Have an appetite for something original? Look no further than “The Eyre Affair“. Indulge in absurd reality to enjoy Fforde’s imaginative inventiveness and wry wit.
Author : Jasper Fforde
Date of Publication : February 25, 2003
Publisher : Penguin
ISBN-10 : 0142001805
ISBN-13 : 978-0142001806
No. of Pages : 384
The Story :
Fforde’s Britain is a surreal state where vampires and time travel are common realities; excursions into alternate worlds in books are possible; different versions of dodos can be had from a store; and bookworms are actual worms that feed on words.
This is the world of Thursday Next, a special operative of LiteraTec, a government agency in charge of, well, keeping everything literary, safe and intact. Thursday is a feisty, no-nonsense yet feminine literary cop who finds herself facing her greatest nemesis, Acheron Hades, the worst villain of all time.
A true villain who revels in being “differently moraled”, Acheron is a SpecOps nightmare. His latest caper, stealing the original Chuzzlewit manuscript and having his minion enter its literary portal to kidnap Mr. Quaverly for execution, has Britain in an uproar, as the Dickens’ story is changed forever.
Thursday Next must stop him as he sets his sights on his next victim, Jane Eyre. She must enter Jane’s world to protect her, rid the world of Hades, and thus preserve literature as it should be.
The Review :
Surreal yet charmingly quirky, Fforde’s novel is either a book one will really enjoy or a book a reader just cannot get into. Fforde’s fantasy is just so different that one must like the wacky, the funny, and the outlandish to enjoy his world.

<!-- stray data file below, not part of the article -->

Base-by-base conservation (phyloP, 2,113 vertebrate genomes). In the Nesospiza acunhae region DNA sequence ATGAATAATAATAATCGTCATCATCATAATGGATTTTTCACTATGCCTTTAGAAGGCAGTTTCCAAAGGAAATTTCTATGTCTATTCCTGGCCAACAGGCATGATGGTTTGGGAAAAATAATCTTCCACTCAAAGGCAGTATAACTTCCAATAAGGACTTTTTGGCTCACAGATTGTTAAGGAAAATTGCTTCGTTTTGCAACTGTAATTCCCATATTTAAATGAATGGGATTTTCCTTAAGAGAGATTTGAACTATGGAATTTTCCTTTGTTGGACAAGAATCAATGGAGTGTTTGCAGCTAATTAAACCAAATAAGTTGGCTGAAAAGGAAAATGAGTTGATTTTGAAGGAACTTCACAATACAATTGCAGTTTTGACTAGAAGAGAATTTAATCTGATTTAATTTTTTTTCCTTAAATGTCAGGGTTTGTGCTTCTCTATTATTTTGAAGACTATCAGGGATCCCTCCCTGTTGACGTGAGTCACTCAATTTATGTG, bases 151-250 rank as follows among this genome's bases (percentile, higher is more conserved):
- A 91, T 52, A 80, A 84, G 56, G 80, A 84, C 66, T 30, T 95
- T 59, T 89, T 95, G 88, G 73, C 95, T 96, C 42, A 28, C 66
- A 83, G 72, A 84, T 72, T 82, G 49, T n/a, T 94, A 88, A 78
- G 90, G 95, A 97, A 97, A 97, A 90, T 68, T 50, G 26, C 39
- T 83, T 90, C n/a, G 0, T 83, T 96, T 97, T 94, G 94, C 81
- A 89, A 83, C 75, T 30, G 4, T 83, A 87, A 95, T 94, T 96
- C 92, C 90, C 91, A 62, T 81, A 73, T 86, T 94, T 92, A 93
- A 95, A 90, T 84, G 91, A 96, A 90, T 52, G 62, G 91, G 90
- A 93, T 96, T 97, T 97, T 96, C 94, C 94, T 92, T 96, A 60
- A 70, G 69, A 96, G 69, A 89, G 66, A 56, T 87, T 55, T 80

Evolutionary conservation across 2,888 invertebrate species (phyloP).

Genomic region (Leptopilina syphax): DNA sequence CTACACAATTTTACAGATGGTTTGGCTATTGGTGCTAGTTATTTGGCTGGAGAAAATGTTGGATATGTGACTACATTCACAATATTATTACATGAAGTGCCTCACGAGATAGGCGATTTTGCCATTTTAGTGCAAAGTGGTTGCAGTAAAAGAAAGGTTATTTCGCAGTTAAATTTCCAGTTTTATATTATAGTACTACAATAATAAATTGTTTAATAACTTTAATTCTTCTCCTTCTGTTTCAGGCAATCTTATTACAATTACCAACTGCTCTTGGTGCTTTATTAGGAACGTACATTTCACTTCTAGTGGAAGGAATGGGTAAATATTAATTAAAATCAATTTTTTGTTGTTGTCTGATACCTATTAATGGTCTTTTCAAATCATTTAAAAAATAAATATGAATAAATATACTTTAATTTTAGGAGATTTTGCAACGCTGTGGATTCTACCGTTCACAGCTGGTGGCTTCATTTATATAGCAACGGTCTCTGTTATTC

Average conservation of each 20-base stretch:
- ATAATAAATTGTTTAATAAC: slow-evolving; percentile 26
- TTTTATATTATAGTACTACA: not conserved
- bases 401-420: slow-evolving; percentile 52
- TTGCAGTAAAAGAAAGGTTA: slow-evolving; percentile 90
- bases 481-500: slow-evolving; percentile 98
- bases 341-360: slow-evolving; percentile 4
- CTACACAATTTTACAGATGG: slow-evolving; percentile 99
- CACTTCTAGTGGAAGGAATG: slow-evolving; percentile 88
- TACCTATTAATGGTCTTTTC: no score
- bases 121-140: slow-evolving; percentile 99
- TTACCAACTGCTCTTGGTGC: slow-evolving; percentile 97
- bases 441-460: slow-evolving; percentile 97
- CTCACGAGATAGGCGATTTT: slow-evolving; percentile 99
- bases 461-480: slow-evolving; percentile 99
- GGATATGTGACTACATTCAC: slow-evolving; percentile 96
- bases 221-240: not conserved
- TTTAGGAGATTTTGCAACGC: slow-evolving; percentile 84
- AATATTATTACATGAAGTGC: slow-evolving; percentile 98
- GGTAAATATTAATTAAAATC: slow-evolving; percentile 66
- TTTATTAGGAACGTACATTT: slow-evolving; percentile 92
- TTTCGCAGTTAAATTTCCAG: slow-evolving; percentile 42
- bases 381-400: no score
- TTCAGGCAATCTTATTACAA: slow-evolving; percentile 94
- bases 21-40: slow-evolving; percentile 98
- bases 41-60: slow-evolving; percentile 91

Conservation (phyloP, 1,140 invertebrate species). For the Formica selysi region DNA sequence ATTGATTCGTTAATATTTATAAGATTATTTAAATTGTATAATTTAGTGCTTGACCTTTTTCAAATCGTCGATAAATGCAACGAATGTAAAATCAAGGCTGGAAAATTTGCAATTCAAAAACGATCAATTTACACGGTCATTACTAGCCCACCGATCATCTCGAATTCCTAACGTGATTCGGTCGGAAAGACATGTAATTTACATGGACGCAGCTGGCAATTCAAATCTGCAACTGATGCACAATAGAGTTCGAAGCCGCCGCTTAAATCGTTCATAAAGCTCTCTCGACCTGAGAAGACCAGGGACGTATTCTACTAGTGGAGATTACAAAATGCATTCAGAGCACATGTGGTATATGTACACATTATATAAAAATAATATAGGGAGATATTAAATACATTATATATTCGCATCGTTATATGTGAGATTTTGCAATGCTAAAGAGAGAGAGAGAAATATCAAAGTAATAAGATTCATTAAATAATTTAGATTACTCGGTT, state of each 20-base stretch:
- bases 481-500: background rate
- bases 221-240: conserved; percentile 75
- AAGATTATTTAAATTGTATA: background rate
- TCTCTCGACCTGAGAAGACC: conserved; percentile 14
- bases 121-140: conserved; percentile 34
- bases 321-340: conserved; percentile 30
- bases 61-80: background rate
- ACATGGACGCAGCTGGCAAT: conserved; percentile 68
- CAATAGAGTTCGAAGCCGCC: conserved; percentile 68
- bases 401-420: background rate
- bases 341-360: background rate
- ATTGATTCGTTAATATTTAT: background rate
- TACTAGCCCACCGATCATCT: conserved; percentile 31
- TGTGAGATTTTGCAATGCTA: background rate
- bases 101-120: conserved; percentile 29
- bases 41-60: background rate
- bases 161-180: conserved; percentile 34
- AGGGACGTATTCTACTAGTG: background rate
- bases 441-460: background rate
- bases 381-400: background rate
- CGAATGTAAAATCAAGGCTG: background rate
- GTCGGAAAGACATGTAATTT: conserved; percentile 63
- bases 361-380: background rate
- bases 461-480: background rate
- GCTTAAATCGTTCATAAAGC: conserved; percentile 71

The heroine, Thursday Next, is a lovable oxymoronic character, both vulnerable and tough. This successful blend of opposite qualities renders her immediately endearing. His villain, Acheron Hades, is a unique sort whose amorality, style, and total contentment of his heinous nature makes him darkly fun and perpetually intriguing.
Fforde begins each chapter with little excerpts from writings of fictitious personalities from his world. These set the mood or clue the reader in on the chapter’s background— quite good devices for giving more information and rounding out the sections quite well.
To Read Or Not To Read :
It would be nice if one is more familiar with the literary works and authors Fforde liberally sprinkles references to throughout. Unfamiliarity with them though, will not detract the reader from enjoying this humorously crafted oddball of a novel.
However, read only if you are inclined toward something really off the beaten track. Don’t pick this up if you are annoyed, not in the mood for the surreal, or just do not fancy anything fantastical at the moment. You may just miss Fforde’s clever prose and unusual wit (this, together with his fertile imagination defines his writing style) which requires a certain lightheartedness to appreciate it.
In A Nutshell :
“The Eyre Affair” is Jasper Fforde’s first novel, a cocktail of mystery, fantasy, suspense, murder, comedy and romance. Its bold but successful concoction shows Fforde’s brilliant writing talent and guts in daring to push literary barriers.
My Mark : Outstanding